Excessive use of force in Gaza is war crime: UN Official
May 15 2018 06:55 PM
Special Rapporteur Michael Lynk
Special Rapporteur Michael Lynk


UN Special Rapporteur on the situation of human rights in the Palestinian territory occupied since 1967 Michael Lynk condemned Israel's excessive use of force towards largely unarmed demonstrators at the Gaza fence on Monday, which has left at least 61 Palestinians dead, and almost 2,800 wounded. He expressed grave fears this figure could rise sharply in coming days unless Israeli authorities uphold their obligations under international human rights law and international humanitarian law.

‘This blatant excessive use of force by Israel an eye for an eyelash must end, and there must be true accountability for those in military and political command who have ordered or allowed this force to be once again employed at the Gaza fence,’ he said.

‘I must reiterate that international human rights law sets strict prohibitions on the use of force by law enforcement officials. Lethal force against demonstrators is prohibited unless strictly unavoidable in the case of an imminent threat to life or threat of serious injury. The killing of demonstrators in violation of these rules, and within the context of occupation, may amount to wilful killing, a grave breach of the Fourth Geneva Convention, as well as a war crime,’ he added.

The Rapporteur also expressed deep concern at the apparent disregard by Israeli forces for the rights to freedom of expression and assembly. ‘These fundamental rights belong to all peoples, and they must be permitted to exercise them within reasonable bounds. There appears to be no persuasive evidence that the use of flammable kites, throwing of stones or Molotov cocktails, or other actions reportedly taken by a small number of the demonstrators presented a deadly threat that justified the force used by the Israeli military.’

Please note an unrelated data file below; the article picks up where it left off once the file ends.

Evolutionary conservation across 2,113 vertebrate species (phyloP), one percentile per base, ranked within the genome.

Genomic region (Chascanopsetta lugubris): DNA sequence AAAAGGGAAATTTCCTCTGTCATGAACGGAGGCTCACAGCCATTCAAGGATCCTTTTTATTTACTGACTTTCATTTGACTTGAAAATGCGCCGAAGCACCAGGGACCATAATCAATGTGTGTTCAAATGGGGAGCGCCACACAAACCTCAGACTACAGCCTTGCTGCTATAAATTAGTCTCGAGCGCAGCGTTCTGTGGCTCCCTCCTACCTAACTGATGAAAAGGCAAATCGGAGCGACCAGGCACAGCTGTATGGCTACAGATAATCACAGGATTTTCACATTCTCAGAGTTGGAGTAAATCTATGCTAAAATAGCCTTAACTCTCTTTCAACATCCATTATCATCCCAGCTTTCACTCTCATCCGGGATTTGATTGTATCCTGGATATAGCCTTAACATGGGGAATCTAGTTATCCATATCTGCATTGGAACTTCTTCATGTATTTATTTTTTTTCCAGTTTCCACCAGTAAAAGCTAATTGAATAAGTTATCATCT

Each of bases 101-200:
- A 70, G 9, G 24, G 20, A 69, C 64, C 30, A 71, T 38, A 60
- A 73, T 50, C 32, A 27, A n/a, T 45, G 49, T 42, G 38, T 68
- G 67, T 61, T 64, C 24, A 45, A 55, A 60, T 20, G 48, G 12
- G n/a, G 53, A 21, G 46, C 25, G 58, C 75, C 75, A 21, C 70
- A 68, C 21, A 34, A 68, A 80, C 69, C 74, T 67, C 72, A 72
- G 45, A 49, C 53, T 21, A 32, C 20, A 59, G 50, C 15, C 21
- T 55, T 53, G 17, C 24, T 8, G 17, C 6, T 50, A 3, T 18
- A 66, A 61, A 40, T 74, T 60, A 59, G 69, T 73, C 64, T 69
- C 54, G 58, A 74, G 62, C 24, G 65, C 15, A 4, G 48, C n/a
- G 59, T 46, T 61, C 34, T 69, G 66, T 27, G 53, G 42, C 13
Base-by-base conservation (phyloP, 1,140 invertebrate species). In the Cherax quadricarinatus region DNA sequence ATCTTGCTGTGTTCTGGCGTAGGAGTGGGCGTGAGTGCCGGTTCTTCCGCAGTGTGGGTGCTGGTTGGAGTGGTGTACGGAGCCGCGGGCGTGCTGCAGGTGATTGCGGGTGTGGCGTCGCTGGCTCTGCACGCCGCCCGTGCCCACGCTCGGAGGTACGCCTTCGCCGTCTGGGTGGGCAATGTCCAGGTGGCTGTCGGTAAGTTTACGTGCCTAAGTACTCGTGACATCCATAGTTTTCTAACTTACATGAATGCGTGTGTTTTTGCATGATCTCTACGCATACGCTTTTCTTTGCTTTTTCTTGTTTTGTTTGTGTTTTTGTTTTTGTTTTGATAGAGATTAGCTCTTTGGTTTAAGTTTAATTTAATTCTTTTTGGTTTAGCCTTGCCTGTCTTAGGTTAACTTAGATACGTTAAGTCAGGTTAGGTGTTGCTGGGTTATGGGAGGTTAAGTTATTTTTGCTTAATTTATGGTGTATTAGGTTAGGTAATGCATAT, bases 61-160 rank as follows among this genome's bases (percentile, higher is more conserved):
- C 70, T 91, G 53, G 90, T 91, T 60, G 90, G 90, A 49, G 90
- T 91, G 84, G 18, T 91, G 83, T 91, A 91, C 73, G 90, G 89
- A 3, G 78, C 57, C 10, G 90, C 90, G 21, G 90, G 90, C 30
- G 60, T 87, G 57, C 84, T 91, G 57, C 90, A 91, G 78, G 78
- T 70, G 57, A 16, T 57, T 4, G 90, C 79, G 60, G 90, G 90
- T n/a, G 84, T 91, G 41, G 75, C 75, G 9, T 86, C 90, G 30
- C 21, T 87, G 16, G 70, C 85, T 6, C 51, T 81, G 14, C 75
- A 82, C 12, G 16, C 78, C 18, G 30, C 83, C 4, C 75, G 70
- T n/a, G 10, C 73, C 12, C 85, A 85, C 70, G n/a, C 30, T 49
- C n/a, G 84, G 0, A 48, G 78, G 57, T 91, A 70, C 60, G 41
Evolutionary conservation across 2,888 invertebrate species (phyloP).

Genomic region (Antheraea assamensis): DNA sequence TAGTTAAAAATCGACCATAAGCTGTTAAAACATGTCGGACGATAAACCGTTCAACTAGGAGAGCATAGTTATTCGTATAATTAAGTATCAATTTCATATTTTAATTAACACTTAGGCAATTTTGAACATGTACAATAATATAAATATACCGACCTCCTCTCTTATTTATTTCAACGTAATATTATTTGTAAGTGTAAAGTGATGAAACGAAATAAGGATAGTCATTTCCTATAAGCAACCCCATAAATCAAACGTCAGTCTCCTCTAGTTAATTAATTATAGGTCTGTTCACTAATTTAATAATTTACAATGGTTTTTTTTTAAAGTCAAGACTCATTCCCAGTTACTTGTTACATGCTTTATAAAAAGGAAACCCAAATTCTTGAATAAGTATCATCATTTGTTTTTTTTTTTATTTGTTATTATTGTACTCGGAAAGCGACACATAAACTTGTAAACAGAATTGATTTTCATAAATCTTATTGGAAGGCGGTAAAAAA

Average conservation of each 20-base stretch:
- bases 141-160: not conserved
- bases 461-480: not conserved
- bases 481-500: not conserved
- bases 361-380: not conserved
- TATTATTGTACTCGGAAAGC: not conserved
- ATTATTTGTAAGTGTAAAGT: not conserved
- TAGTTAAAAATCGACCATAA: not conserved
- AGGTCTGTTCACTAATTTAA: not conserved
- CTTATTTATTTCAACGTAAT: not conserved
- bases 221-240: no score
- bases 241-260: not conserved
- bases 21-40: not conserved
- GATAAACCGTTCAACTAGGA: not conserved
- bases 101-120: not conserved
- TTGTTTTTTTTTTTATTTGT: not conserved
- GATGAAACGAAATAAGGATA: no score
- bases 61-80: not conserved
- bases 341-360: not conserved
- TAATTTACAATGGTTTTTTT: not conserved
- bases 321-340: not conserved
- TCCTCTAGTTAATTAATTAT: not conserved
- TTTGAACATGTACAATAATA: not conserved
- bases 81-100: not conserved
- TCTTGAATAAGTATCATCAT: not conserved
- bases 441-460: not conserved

Lynk repeated his calls to the international community, through the United Nations, to conduct an independent and impartial investigation into these killings, as well as those that have occurred in the context of these demonstrations since 30 March. ‘Impunity for these actions is not an option. Justice for the victims must become a priority for the international community,’ he said.

United Nations High Commissioner Office on Human Rights (OHCHR) spokesman Rupert Colville said that the rules on the use of force under international law have been repeated many times ‘but appear to have been ignored’.

He added that ‘It seems anyone is liable to be shot dead or injured: women, children, press personnel, first responders, bystanders, and at almost any point up to 700m from the fence.’

Colville said: ‘A number of the demonstrators approached the fence, threw stones and Molotov cocktails at Israeli security forces personnel, and flew kites laden with petrol soaked material. Some tried to damage the fence that separates Gaza from Israel. Others burnt tires. Israeli forces responded with tear gas, plastic bullets and various types of live ammunition, some causing horrific wounds and lifelong disability. We stress, again, that lethal force may only be used as a measure of last not first resort, and only when there is an immediate threat to life or serious injury. An attempt to approach or crossing or damaging the fence do not amount to a threat to life or serious injury and are not sufficient grounds for the use of live ammunition. This is also the case with regards to stones and molotov cocktails being thrown from a distance at well-protected security forces located behind defensive positions.’ (QNA)

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